Fine Art Photography


How a Fine-Art Photographer Builds Relationships with Collectors and Curators

August 10, 2018

By Holly Stuart Hughes

© Lynn Saville/Yancey Richardson Gallery

Lynn Saville's "Taxi in Times Square."

In our recent interviews with photo collectors for our story “What (and How) Photography Collectors Buy Now,” one long-time collector noted that being able to meet and talk with fine-art photographers often inspires him to buy their work. He met photographer Lynn Saville after he bought one of her prints at the annual benefit auction for The Photo Review because Saville thanked him and invited him to an upcoming show. Saville recalls that after the auction, she got a letter from Photo Review editor Stephen Perloff, “thanking me for donating a print to his auction,” and providing the name and address of the person who bought her print. Saville happened to be sending out postcards announcing a new two-person show she was in. She mailed a postcard to the buyer of her print. “I put a note on it saying: Thank you for your interest in my photo,” and including her contact info, she says. The buyer emailed her immediately, they corresponded, and ended up meeting during the AIPAD art fair. 

Though she is represented by Yancey Richardson Gallery in New York City, where Saville lives, and other galleries around the country, she makes an effort to market her work herself. “I have a great gallery,” she says, and when a collector asks to see her work, she appreciates the way the gallery staff shows and describes her prints.  “It’s just that I can’t assume that everyone would think of going there and asking to see my work,” she says, “especially if I’m not having a show.”

In explaining her promotional efforts, she says, “I try to go against my reserved nature and reach out when I can.” 

She has attended portfolio reviews at Houston Fotofest and other industry events, and has found it helpful to follow up with everyone who takes the time to look at her work. After meeting a collector at Fotofest, for example, she sent a thank you; he then wanted to buy several of her prints. She refers all sales to the gallery nearest the collector, she says, which “helps my relationship with the gallery.”  (Editor’s note: Read a curator’s advice on following up after portfolio reviews here.)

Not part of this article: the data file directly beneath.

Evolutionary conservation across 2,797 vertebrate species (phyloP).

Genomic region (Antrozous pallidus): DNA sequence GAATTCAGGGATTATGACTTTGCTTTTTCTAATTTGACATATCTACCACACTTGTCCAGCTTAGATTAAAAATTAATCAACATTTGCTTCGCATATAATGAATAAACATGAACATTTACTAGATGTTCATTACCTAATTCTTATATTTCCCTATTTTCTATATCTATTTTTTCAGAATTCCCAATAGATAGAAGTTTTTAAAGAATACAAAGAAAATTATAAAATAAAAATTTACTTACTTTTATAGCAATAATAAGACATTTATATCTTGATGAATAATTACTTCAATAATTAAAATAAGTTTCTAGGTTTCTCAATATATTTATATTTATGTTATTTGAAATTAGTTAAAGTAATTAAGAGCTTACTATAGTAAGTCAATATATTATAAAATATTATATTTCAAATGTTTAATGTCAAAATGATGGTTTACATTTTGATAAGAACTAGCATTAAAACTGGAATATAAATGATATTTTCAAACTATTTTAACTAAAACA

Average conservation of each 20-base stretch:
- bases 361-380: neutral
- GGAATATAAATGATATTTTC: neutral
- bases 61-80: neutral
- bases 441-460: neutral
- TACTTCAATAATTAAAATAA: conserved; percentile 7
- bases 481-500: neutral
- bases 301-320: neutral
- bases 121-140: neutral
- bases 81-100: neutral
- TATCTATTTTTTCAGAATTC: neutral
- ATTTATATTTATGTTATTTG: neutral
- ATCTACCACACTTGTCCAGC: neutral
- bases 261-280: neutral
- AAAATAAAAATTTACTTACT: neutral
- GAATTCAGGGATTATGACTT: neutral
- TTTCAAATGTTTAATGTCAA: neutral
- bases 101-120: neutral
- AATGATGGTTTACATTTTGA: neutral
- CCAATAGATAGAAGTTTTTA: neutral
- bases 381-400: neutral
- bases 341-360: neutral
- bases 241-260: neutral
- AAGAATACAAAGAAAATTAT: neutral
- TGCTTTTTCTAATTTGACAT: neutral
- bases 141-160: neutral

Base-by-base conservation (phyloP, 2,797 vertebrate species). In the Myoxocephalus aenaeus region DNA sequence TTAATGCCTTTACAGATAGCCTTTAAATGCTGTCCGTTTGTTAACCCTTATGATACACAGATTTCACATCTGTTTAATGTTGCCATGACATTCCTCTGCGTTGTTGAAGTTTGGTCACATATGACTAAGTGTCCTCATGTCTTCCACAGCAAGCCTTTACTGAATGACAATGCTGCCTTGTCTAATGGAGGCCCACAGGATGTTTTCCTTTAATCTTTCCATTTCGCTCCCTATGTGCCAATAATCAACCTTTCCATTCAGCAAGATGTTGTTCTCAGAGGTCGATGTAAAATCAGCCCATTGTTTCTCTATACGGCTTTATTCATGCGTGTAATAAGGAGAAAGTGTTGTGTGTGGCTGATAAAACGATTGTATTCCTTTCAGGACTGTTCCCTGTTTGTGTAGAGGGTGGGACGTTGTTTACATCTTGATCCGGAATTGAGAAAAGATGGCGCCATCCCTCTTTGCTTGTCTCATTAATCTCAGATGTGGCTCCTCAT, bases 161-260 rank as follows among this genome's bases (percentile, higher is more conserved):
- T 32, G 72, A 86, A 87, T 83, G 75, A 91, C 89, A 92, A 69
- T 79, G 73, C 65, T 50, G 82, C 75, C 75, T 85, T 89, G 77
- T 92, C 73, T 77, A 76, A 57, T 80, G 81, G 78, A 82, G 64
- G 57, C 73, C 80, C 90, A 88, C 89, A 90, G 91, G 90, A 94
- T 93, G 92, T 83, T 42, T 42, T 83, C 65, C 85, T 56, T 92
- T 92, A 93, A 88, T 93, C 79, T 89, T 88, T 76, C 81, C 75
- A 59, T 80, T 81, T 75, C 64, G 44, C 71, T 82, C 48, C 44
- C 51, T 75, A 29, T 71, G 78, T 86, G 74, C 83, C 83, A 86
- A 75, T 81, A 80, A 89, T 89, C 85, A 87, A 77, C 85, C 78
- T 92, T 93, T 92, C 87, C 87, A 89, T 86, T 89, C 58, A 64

Because she shoots commissions, makes art and also teaches, Saville keeps three separate lists of relevant contacts, including collectors and curators who might be interested in acquiring or exhibiting her work. She has tried using automated emailing systems that send batches of emails, but these days, she says, “I tend to send them one at a time,” adding that collectors and curators are more likely to open a personalized email.

Saville recently began inviting curators to studio visits to meet her and learn about her new work. “I had to get over my initial shyness. I don’t have a fancy studio in a trendy neighborhood,” she says, explaining she lives in an apartment in upper Manhattan. “I have a nice living room, and that’s what I use as my studio. I just decided to start inviting people to come over.” When she travels, she likes to set up an appointment with a curator. The National Portrait Gallery in London bought her portrait of an English poet after she contacted a curator there while she was on vacation. “I just made a point to say, I’m coming to visit, may I come by?” 

Saville also works to place existing shows of her work in exhibition spaces. A decade ago, the Pensacola Art Museum in Pensacola, Florida, wanted to mount an exhibition of her work, but the deadline was tight and the staff at Yancey Richardson Gallery couldn’t organize it, so Saville decided to select the images and write supporting statements herself. Her gallery “promoted [the show] on social media, but it’s me doing the work,” she explains. The museum in Pensacola ended up acquiring some of her prints. Then, through a friend’s connection, Saville was able to contact a curator at a university gallery in Ohio which agreed to host the show. Saville says she has since arranged for several other institutions to show her work, and keeps contacting other curators she hopes will be interested. Institutions typically pay to ship the show, fly Saville in to give talks or hold workshops for the local community, and acquire some of her prints for their collection, she explains.   

Saville says that when she has an opening, or an article about her work to share, she sends it to people she thinks might be interested, but “tries not to bombard people,” she says. And she keeps the communication professional. In extending an invitation to an opening or a studio visit to an opening, for example, “I don’t assume we’re going to have lunch or long conversations,” she says. “I want their main thoughts of me to be my pictures.” 

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